What do the Pistons have in Henry Ellenson? Wouldn’t that be a cool thing to know?
On Thursday night against the Wizards, Ellenson found his way into the rotation thanks to an injured Blake Griffin and was reasonably effective.
Someone in our comments brought up how he looks much better in actual game time versus garbage time and actually made me go https://t.co/M3LWNlwbuH— Lazarus Jackson (@lazchance) March 30, 2018
Hat tip to Crosseyed as that someone.
In 2014 the Springfield Armor was acquired to become the Pistons affiliate (then) D-League team and moved to Grand Rapids. Precisely to let the team figure out what they have with a young player like Ellenson.
With just a handful of games left in his second season, Ellenson only has 343 career minutes. Somewhat amazingly, he also has exactly 343 career G-League minutes. After playing 21 games in Grand Rapids last year, Ellenson was still buried on the depth chart this season but only played two games for the Drive.
Wade Baldwin has more career NBA minutes than Ellenson, and he was cut by his team after his rookie season.
Stan Van Gundy is often erroneously criticized for sacrificing the future for the sake of the present. That has rarely actually been true. But in the case of Ellenson, it seems to be. Instead of giving the 21 year old a chance to actually play meaningful minutes, Ellenson seemed to stick around with the Pistons just in case if the power forwards ahead of him got hurt.
In a wasted season, it was that much more of a waste for Ellenson as he sat and watched as the third string power forward.
Moreover, the G-League has proven to be an effective player development tool. Just ask Golden State how they like Quinn Cook’s G-League seasoning, or the Knicks with Trey Burke (or TREY BURKE if you prefer). Even the Pistons benefited from Dwight Buycks coming up from the Drive.
This isn’t a rant about the use of Ellenson though. Yes, he should have spent the majority of his season in the G-League, given the Pistons a chance to see what he can do, and given Ellenson a chance at meaningful play.
But this isn’t about Henry Ellenson or Luke Kennard. It’s about Darius Bazley.
Bazley announced that he will not attend Syracuse as he had initially intended, instead playing with the G-League next season. It’s the first time that a player even near Bazley’s caliber, who is a five star recruit and in the top 10 in his class, has chosen that route.
SVG has never been shy about voicing his opinion on issues outside of the Pistons organization, including with the NCAA, saying:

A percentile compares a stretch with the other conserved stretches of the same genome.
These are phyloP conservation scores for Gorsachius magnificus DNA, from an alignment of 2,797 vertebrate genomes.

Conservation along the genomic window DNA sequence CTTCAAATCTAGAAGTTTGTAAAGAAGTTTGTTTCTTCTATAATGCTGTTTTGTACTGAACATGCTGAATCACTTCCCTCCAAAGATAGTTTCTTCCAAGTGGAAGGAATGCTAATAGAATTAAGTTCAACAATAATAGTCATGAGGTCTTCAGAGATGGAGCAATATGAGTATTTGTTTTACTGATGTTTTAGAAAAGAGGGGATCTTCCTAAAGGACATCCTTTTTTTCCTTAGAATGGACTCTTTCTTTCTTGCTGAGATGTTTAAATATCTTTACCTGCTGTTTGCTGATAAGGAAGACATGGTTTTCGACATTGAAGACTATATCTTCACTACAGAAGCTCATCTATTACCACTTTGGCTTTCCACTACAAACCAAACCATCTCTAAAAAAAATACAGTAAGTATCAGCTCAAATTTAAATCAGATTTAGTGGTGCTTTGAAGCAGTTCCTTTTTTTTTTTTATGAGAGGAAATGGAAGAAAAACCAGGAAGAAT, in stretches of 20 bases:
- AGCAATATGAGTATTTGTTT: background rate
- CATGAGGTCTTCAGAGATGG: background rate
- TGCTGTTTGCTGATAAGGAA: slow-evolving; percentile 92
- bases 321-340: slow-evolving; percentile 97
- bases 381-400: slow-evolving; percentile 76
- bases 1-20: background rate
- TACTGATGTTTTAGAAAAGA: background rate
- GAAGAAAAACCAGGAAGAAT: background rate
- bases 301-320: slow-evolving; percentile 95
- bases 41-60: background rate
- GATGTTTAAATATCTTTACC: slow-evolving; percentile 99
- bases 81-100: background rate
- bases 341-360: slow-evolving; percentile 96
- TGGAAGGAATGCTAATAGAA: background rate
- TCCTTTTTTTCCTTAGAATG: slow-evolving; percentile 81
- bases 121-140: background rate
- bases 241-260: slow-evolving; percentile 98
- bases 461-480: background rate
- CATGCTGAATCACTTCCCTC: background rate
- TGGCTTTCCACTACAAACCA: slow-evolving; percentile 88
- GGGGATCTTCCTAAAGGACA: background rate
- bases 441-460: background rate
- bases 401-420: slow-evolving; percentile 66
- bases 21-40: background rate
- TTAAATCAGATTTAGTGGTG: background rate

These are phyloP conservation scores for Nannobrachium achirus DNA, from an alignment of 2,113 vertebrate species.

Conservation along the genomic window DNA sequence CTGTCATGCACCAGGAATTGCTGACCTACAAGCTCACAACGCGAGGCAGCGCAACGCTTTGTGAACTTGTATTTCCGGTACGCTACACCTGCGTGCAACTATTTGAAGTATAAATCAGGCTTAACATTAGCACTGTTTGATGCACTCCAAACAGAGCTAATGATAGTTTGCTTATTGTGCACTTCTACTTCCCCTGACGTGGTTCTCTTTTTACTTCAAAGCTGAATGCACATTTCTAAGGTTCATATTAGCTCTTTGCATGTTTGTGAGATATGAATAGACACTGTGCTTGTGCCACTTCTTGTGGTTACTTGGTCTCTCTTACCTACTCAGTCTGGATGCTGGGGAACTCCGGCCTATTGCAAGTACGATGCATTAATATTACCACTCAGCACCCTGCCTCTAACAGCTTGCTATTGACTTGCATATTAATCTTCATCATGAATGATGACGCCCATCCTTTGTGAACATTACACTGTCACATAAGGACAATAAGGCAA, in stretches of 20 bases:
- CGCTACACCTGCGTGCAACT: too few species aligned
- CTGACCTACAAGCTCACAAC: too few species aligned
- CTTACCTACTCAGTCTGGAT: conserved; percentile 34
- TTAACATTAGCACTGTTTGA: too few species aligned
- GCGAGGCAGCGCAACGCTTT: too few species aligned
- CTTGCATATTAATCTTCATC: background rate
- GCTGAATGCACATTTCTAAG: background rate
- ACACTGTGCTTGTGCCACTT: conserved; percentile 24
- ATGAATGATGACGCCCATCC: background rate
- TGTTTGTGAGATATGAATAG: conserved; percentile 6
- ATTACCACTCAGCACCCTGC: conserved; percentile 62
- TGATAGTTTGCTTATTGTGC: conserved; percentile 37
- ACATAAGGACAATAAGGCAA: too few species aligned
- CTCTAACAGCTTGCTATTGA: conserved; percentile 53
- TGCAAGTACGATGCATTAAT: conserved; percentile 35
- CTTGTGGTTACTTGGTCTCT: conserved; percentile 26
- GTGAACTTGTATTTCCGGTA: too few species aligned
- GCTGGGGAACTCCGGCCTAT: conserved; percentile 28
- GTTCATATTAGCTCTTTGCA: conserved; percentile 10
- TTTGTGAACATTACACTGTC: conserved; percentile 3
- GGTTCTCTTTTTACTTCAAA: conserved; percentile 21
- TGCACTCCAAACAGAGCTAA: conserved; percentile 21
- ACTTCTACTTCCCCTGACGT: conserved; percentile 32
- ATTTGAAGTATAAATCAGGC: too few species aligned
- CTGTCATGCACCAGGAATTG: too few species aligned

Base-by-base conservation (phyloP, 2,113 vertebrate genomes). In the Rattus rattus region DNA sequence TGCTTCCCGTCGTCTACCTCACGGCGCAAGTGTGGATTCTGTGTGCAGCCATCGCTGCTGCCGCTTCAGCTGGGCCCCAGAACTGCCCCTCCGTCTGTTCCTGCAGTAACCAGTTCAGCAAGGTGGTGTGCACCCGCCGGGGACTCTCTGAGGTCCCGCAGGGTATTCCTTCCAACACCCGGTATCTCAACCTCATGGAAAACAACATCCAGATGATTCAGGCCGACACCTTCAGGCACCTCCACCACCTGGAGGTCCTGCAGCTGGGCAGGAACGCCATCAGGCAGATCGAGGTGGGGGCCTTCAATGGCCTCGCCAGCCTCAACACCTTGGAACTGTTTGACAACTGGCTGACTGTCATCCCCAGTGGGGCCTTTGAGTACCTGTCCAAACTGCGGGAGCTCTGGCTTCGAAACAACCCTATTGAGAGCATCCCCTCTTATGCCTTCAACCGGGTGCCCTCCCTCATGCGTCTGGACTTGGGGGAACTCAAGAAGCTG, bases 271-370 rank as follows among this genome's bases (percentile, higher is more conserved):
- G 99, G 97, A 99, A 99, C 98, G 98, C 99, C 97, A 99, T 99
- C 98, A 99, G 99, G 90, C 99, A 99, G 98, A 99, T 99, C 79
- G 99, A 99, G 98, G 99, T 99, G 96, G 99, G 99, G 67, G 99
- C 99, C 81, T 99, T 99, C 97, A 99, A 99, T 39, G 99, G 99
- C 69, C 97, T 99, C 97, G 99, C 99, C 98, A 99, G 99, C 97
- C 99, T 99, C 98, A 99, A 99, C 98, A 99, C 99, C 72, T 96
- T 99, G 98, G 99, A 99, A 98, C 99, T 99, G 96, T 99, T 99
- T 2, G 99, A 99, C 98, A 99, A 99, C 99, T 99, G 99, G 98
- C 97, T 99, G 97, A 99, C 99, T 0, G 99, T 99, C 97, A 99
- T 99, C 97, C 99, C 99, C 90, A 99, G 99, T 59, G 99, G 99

“The NCAA is one of the worst organizations -- maybe the worst organization -- in sports. They certainly don’t care about the athlete. They’re going to act like they’re appalled by all these things going on in college basketball. Please, it’s ridiculous and it’s all coming down on the coaches.”
“People that were against [players] coming out [of high school] made a lot of excuses, but I think a lot of it was racist. I’ve never heard anybody go up in arms about [minor-league baseball or hockey]. They are not making big money and they’re white kids primarily and nobody has a problem. But all of a sudden you’ve got a black kid that wants to come out of high school and make millions. That’s a bad decision, but bypassing college to go play for $800 a month in minor league baseball? That’s a fine decision? What the hell is going on?”
“I’ve always been in favor of that. I’ve been in favor of that strictly on a fairness issue. ... You can turn 18 and go work anywhere else. An 18-year-old, if they’re talented enough, can come into your profession and get a job. I think, personally, and now I’m definitely on a soap box, but the people against them coming out made a lot of excuses, but I think a lot of it was racist, quite honestly.”
Whew. Ok, that’s a lot to unpack and I’m not going to do that. The important things are 1) the criticism of the NCAA and 2) the rant. I agree with a lot of what he says, but “says” is the important part there.
If the G-League is going to become a viable alternative to the NCAA, SVG needs to do his part to contribute to that. It’s always been easy to dismiss the G-League. Too many gimmick offenses, not enough talent. Some folks will rise out of it, sure, but there’s a reason the league was able to sell the “development” out of the name of it. They don’t take it seriously enough.
The move to two-way player contracts was a good one. Increasing player salaries was also a step in the right direction. But getting as much talent into each game is the next step. That’s how teams will start taking prospect performance in the G-League seriously.
Quinn Cook has spent three seasons in the G-League averaging 23 points per game on 60 percent true shooting percentage and 6 assists, and it took him this long to get a crack at the NBA. That’s a great indication of how seriously executives take G-League performance. Teams actually assigning their prospects to the league rather than holding them back as third stringers at their position is essential to changing that.
Bazley’s decision was a brave one. SVG can be brave enough to possibly have to play someone slightly out of position for part of one game in case of injury.
With much of what Stan Van Gundy has spoken out about in the past, there’s little that he is able to do to influence the situation with other than speaking out. But this one is different.
If you believe that the NCAA is exploitative (which it is) or that the age limit is bull (which it is), he has the ability to do something about it. Contribute toward an alternative.